Kara Babcock

I read, write, code, and knit.

Star Trek: Picard is Star Trek meets Mass Effect

A long time ago now, it seems, I wrote a post about how the then-new Star Trek: Discovery was #NotMyStarTrek. I haven’t watched later seasons, but I stand by the post in general. You can imagine my delight when Patrick Stewart agreed to star in a new Star Trek series that is actually a sequel. He reprises his role as the venerable Captain Jean-Luc Picard from Star Trek: The Next Generation.

I like Star Trek: Picard much, much more than Discovery. For some people, this show still won’t be “Trek enough.” There’s a lot more violence (which I don’t like) and profanity (whatever); the show is definitely trying to appeal to what audiences have come to expect since the Star Trek I remember from the late ’90s, early ’00s. Nevertheless, about 8 or 9 episodes into the season, I finally realized why I was enjoying this series so much: it reminds me of Mass Effect.

Spoilers for the entire first season of Star Trek: Picard, , as well as the Mass Effect trilogy, follow!

With some notable exceptions, like the time Star Trek: Deep Space Nine visited Earth for a two-parter, the Star Trek universe has always carefully avoided portraying too much of civilian life in the Federation of the 24th century. This is understandable: it’s really hard to reify a functional post-scarcity society in a way that is interesting and believable, especially on a television budget. The shows always tended to focus on the immediate stories of the ship/station and its crew.

Picard deviates from this model because, as the name implies, it is much more about Picard’s personal quest to redeem himself for what he perceives to be a career-ending failure. He is a man on a mission. He is a force to be reckoned with. And as with Shepard in later installments of the series, Picard’s reputation precedes him.

When Picard and crew visit Freecloud, the Mass Effect comparison finally crystallized. Picard is effectively in charge of a small starship (like the Normandy). He is nominally affiliated with a galactic power (Starfleet) yet functionally on his own. Like Commander Shepard, he sometimes finds himself in seedier places than he’d like, attempting to recruit, cajole, persuade, or otherwise deal with people who are less savoury than he’d like. Picard shows us the dirty underbelly of the 24th century in a way that we’ve only glimpsed before (in episodes like “Gambit” from TNG and “Honor Among Thieves” from DS9).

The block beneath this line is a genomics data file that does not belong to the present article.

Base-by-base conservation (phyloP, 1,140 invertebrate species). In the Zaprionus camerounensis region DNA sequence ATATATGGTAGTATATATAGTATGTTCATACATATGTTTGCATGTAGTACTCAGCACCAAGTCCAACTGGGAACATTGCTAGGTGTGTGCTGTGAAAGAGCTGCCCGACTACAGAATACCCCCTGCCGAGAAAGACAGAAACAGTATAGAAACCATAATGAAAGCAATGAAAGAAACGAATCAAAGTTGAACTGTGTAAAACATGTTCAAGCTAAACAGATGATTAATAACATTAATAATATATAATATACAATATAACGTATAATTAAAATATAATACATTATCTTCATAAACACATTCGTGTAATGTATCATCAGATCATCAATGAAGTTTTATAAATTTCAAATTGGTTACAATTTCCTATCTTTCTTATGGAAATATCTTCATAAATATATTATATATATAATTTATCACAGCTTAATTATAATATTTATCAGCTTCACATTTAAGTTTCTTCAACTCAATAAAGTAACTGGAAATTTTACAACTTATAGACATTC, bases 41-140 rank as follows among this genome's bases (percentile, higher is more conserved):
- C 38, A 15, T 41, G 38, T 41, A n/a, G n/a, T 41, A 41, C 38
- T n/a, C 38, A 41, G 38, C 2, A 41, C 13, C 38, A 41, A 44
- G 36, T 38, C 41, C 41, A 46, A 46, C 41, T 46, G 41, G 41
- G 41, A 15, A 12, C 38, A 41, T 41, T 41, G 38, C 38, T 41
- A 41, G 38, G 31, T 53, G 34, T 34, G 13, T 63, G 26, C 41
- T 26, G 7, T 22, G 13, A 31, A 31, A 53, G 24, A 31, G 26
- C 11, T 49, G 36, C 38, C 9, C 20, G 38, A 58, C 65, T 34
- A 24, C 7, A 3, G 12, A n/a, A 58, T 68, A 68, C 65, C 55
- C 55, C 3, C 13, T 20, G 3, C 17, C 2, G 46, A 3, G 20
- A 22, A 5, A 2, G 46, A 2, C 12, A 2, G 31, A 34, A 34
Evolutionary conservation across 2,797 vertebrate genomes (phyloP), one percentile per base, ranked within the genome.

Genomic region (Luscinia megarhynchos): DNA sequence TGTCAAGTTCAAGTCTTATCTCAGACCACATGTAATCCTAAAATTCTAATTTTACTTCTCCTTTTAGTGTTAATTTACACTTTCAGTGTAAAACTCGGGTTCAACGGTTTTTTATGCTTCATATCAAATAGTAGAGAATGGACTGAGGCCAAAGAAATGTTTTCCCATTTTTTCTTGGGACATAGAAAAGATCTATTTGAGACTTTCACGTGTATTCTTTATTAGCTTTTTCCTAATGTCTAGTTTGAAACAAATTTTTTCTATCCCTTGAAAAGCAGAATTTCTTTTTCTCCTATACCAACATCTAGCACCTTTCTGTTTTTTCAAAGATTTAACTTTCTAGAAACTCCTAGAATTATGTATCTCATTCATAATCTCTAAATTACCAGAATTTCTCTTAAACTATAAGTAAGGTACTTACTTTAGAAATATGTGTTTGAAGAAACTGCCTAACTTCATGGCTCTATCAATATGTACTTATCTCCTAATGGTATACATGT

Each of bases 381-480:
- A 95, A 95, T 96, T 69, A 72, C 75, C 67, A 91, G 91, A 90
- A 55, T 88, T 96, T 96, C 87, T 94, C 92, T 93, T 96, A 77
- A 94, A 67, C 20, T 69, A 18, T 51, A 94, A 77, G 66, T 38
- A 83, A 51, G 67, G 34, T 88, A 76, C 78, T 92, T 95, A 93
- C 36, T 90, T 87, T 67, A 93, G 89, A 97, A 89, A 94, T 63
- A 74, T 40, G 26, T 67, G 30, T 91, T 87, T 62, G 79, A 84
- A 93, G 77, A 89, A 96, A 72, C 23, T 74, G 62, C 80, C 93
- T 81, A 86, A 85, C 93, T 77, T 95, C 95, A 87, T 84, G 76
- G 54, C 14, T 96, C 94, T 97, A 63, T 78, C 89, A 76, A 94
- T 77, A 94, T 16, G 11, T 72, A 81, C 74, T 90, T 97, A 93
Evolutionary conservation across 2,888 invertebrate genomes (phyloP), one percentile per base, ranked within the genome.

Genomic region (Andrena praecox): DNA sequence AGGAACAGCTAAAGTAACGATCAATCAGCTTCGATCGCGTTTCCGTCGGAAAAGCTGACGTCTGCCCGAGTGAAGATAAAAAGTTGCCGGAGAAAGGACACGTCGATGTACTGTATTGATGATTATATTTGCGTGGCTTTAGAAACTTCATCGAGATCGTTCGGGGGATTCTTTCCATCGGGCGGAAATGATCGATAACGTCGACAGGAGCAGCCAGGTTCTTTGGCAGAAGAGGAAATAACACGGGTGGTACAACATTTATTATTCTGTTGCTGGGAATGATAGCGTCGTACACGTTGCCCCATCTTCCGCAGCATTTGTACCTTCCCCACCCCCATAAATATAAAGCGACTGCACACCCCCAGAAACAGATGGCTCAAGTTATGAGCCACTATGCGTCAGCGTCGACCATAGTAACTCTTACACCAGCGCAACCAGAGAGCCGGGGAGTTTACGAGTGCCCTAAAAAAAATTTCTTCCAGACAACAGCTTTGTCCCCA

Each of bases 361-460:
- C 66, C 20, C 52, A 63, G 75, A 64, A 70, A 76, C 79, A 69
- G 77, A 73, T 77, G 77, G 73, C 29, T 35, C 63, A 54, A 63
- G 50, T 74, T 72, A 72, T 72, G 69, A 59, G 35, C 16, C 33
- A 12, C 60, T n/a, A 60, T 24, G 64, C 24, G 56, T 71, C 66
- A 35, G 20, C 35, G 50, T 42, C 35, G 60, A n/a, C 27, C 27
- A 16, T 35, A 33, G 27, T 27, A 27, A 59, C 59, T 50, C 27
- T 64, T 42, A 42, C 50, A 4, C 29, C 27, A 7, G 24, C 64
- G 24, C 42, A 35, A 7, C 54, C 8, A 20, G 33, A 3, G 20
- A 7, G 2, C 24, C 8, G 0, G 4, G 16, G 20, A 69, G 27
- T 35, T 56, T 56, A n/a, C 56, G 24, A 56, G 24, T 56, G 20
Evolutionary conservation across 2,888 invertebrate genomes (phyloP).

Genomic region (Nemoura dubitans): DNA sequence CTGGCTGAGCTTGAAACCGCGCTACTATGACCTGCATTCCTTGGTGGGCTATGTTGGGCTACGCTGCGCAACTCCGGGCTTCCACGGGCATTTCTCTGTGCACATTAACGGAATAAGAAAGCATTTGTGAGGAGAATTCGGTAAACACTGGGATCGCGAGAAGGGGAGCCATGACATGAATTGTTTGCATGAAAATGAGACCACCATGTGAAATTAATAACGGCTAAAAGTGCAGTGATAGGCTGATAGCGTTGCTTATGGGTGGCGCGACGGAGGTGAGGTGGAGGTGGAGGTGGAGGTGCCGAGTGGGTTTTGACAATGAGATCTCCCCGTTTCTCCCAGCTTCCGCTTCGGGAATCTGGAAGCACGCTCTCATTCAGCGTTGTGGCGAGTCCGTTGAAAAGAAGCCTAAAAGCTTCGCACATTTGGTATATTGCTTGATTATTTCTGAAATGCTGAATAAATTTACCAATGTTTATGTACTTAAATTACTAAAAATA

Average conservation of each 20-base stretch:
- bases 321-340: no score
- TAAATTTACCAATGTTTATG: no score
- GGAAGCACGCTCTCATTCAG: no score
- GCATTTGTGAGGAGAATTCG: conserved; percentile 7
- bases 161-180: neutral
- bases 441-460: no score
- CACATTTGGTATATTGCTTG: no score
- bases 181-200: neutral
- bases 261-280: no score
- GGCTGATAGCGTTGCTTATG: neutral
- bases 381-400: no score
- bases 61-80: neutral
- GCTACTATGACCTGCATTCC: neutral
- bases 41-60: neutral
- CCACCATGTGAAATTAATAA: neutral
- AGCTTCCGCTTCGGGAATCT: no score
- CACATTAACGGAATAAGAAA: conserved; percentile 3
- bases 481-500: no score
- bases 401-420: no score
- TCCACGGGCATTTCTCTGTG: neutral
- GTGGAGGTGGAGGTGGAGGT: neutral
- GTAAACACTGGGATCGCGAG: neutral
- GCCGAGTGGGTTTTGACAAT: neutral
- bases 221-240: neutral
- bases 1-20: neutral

It also shows us quieter, happier moments, like the love letter to TNG fans that is “Nepenthe.” This, too, is consistent with the Mass Effect experience, which balanced the threats to Shepard and friends with moments of unexpected humour and even heartbreaking tenderness: “Had to be me. Someone else might have gotten it wrong.” (MORDIN, I LOVE YOU FOREVER.)

Story-wise, there are also striking parallels. Both series deal ultimately with the existential conflict between organic and synthetic life. Picard implies and Mass Effect outright features a cyclic view of life in the universe, with synthetic life ultimately rising up and extinguishing the organic life that created it. In both series, synthetic characters and their creators wrestle with the moral and ethical obligations they have to their species and to lives in general. Antagonists who seek to enlist the help of ultra-powerful synthetic life-forms do so because they believe they are in the right.

The season finale of Picard was suitably epic. While some people might find saving the day with a Picard speech a little too gooey and heartwarming, I loved it. The writers pulled themselves back from the temptation of unleashing a hell of synthetic monsters onto the Star Trek universe, instead choosing to appeal to the very human prerogative to choose a better way forward. That is quintessential Star Trek to me.

Certainly, there were elements of the series that I didn’t enjoy as much as others might have. The idea that Star Trek needs to be “grittier” to be more modern doesn’t sit right with me; it’s one of the reasons I rejected Discovery. I don’t object to violence in TV in general, but there was quite a lot more of it in this show than I expected. Moreover, I can’t deny the part of me that really misses episodic TV and the exploration focus of Star Trek—that is, the whole idea of “boldly going” and allowing writers to focus on a new “what if” premise each week. I don’t think I honestly expected that from Picard, of course, given that its eponymous protagonist isn’t going to come out of retirement to lead an exploration mission. And maybe it’s unrealistic for me to expect that Star Trek can reprise that style ever again: part of the evolution of any franchise involves changing in ways that preclude going back to what it once was. That is ok too. Maybe I should just look forward to what Star Trek can continue to become.

I’ve been replaying Mass Effect and its sequels while we’re all staying home. It remains my favourite series of video games ever. They are the perfect balance of interactive storytelling, characterization, and fun shooty-times. The story and world of the games is so obviously crafted with love and attention to detail. Star Trek: Picard captures that, albeit in a less interactive form. In some ways, it’s a little like Mass Effect: Andromeda: perhaps not as good as the “classic” version of the franchise, yet still worthy in its own way.